Physically, not having intercourse can also affect a person’s body in different ways. According to medical resources, not having regular intercourse can lead to vaginal tightening and thinning of delicate vaginal tissue. Unfortunately, many women dealing with menopausal symptoms or other painful sex conditions find themselves having intercourse less and less, which can actually exacerbate their condition even more. 


Sex has been shown to relieve stress, so forgoing it may lead to feeling anxiety. Research by the New England Research Institute found regular lovemaking made life-threatening heart conditions less likely to develop. Their findings concluded that men who have sex at least twice a week may cut their risk of heart disease by 50%. 


Sexual activities also count as exercise for a lot of people. Sex typically burns about 5 calories each minute, which is equal to a brisk walk. 


Additional research found regular sex boosts the immune system. While another study found men who had sex once a week were less likely to experience erectile dysfunction (ED). 



Orgasms without Penetration = Healthy Benefits


While we’ve discussed various changes that can take place when intercourse stops taking place, the benefits of orgasms without penetration should be considered.


Having an orgasm, with or without penetration, can release healthy sexual hormones, such as prolactin and oxytocin, that promote restful sleep.


Research also found not only sex, but emotional closeness can help improve memory. 


Additional research found orgasms to be capable of providing pain relief. Orgasms have been found to help with chronic back and leg pain, headaches, menstrual cramps, and arthritic aches. 



Discussing Outercourse Options with Your Partner


Mentally, sex can mean male virility, female muliebrity, youthfulness, and other connotations that can mean different things to different people. Lack of sex may lead to resentment, anger, and rising tensions. Yes, studies have found couples fight more when they stop having sex. The Kinsey Institute found a link between sex lives and relationship stability.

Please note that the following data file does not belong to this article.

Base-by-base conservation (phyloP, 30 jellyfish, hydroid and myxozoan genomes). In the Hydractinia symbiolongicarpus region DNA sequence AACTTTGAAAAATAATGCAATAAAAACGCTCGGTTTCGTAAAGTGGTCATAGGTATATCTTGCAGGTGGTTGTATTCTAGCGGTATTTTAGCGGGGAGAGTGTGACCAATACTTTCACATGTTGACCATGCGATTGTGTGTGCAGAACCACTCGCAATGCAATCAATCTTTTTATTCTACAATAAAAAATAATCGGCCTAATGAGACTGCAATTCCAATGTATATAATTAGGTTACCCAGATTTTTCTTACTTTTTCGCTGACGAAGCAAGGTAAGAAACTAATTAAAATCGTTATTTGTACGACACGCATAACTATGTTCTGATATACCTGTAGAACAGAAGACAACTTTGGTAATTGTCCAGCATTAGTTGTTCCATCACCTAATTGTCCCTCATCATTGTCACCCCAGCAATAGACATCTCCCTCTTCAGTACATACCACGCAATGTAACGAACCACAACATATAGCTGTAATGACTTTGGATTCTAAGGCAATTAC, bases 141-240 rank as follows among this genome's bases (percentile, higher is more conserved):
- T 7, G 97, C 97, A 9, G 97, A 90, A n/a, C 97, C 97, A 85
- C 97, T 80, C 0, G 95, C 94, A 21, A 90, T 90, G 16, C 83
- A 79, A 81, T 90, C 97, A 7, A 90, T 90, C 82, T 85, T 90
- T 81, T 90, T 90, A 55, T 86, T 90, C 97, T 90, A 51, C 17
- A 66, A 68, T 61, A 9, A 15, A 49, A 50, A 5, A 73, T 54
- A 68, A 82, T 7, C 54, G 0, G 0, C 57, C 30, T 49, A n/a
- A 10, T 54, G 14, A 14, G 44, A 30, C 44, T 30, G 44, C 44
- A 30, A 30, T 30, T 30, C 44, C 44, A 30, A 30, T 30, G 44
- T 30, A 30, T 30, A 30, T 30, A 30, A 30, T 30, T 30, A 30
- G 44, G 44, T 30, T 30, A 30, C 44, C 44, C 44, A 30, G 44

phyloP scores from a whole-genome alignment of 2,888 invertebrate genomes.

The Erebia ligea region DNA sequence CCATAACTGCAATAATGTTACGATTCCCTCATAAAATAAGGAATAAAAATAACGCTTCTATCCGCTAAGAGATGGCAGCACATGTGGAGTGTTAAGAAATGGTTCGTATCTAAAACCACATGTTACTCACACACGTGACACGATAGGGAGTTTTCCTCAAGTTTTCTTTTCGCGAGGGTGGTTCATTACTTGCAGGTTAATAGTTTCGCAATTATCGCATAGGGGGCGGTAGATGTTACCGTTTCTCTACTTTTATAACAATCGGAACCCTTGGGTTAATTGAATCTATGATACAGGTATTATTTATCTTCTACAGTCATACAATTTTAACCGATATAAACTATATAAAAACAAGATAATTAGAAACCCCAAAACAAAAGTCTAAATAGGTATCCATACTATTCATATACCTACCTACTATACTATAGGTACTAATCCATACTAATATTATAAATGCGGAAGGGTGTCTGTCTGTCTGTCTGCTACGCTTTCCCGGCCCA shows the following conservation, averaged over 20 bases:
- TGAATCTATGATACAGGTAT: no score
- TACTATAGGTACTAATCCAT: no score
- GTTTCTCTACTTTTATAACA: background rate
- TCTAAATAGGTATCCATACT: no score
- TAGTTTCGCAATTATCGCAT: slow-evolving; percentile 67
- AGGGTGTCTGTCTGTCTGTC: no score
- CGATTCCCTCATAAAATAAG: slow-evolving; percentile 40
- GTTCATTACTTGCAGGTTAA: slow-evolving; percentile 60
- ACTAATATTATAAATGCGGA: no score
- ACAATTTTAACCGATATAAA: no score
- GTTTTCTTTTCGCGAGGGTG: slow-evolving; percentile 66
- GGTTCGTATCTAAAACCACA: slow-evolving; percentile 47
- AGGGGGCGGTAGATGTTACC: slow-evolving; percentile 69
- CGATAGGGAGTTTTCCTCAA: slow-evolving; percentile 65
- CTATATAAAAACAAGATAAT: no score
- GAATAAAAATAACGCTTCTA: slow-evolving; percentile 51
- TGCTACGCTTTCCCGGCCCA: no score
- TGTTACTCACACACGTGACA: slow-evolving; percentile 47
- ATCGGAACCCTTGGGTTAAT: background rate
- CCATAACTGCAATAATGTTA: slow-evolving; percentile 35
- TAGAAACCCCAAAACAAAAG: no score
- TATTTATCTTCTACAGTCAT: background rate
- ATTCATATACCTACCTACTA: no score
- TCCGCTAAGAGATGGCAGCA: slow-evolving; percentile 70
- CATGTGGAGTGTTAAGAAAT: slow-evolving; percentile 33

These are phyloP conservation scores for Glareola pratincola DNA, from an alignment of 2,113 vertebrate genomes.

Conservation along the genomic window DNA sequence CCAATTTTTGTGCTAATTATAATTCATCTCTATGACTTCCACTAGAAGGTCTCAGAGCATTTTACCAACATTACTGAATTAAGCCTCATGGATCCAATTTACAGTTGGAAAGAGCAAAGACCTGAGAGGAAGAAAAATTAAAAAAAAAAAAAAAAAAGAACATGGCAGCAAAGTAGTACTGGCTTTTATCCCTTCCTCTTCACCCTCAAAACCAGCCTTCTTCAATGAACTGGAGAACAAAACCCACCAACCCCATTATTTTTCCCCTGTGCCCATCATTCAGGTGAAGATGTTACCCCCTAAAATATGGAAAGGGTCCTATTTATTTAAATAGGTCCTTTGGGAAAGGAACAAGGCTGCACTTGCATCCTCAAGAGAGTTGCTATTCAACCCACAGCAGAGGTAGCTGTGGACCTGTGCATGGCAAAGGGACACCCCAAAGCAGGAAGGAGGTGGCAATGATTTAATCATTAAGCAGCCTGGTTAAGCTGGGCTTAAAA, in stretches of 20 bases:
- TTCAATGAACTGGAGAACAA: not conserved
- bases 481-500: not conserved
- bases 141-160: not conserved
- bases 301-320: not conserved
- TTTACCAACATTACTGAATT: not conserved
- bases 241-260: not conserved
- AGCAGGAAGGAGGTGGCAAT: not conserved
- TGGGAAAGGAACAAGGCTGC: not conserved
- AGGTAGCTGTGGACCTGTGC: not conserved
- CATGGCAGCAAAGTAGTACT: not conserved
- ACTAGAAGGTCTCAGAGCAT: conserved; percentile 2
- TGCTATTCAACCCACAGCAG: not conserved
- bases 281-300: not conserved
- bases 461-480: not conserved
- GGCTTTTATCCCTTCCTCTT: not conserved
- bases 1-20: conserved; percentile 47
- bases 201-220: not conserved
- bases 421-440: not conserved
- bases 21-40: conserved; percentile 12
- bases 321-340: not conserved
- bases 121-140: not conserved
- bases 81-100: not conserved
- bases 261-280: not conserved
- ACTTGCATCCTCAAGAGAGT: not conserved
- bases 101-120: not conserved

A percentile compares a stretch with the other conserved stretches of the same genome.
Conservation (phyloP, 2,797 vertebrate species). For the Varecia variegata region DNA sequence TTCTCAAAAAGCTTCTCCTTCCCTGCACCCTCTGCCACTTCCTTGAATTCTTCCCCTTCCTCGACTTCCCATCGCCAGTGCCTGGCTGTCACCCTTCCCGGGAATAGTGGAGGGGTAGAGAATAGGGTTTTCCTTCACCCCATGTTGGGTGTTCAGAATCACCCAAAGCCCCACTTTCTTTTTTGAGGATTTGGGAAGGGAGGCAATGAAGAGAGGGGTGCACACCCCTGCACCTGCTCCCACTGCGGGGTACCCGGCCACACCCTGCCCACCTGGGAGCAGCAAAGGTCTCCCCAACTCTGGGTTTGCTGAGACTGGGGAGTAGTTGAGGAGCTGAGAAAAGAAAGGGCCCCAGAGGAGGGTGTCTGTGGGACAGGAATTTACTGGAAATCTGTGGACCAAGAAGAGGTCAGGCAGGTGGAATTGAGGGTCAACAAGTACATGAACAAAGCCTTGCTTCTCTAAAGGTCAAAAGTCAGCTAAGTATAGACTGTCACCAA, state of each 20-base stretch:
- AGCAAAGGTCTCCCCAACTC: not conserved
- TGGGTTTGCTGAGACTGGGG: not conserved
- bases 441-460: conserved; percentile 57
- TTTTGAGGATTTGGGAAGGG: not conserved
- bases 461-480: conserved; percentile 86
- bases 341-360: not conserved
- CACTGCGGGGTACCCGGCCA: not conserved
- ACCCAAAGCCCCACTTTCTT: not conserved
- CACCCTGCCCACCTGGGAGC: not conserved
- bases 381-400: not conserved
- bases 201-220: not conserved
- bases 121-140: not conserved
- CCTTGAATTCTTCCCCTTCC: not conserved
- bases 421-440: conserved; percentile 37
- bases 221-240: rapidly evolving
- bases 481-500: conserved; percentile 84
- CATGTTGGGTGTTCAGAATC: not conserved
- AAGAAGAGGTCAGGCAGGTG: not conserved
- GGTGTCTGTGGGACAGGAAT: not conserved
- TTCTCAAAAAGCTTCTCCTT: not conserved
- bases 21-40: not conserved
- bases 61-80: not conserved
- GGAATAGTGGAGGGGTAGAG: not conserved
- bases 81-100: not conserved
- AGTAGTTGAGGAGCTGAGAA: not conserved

So, how do you address not having intercourse with your partner?

Perhaps this decision is not entirely out of the blue. Your partner may be sensing a change in your sexual activities before you even begin this discussion. 

It’s going to take open communication, showing feelings, and healthy compromise to talk about outercourse. Determine if this is a temporary situation—or a long-term fix. Determine the pros and cons. Consider your reasons why outercourse appeals to you. 

Outercourse should not be a form of partner punishment or a control mechanism. 

Having outercourse can still lead to satisfaction for both partners. It can be used to strengthen intimacy and reformulate your sex life. Make sure to communicate and discuss your reasons honestly—and share how you hope outercourse can help both of you. 

Consider discussing options with a therapist or counselor who can help guide communications and considerations. 

Outercourse may be the ideal way to jumpstart intimacy and may lead to better sexual experiences. For many, outercourse is just a different way to enjoy sex. 

Have you tried outercourse? What was your experience with sexual activities that did not involve penetration? Please send me your questions and comments. I would love to hear from you.